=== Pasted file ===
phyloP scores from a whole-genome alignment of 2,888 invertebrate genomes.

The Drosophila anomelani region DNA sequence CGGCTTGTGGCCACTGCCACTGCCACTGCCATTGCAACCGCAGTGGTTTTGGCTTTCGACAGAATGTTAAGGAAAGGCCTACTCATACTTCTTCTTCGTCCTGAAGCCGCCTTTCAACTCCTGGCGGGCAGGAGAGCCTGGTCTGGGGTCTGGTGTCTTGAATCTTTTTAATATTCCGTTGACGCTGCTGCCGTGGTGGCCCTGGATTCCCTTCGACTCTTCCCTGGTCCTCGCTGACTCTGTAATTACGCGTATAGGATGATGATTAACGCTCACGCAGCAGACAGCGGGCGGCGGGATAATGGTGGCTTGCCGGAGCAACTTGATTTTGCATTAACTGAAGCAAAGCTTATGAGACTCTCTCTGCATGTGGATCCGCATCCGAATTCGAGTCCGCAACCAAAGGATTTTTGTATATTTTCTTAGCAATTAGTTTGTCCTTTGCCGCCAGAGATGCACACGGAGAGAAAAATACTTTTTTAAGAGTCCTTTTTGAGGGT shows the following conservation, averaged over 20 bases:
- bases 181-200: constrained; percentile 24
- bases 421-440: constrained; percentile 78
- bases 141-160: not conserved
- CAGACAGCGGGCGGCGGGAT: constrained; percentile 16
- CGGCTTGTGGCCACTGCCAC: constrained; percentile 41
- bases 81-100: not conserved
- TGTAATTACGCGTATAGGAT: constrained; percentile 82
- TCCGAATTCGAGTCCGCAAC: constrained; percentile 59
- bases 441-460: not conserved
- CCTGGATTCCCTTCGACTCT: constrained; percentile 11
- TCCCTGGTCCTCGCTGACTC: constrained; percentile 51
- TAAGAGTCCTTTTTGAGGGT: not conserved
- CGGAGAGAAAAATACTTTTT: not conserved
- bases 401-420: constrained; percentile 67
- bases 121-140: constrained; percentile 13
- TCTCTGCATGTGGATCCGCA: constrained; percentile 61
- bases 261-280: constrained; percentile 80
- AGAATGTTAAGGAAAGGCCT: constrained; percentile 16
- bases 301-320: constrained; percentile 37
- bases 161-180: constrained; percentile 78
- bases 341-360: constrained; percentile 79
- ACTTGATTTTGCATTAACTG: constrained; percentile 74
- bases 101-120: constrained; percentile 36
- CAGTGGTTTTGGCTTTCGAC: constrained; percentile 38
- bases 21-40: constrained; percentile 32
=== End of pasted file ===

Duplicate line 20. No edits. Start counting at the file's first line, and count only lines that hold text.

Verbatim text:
- AGAATGTTAAGGAAAGGCCT: constrained; percentile 16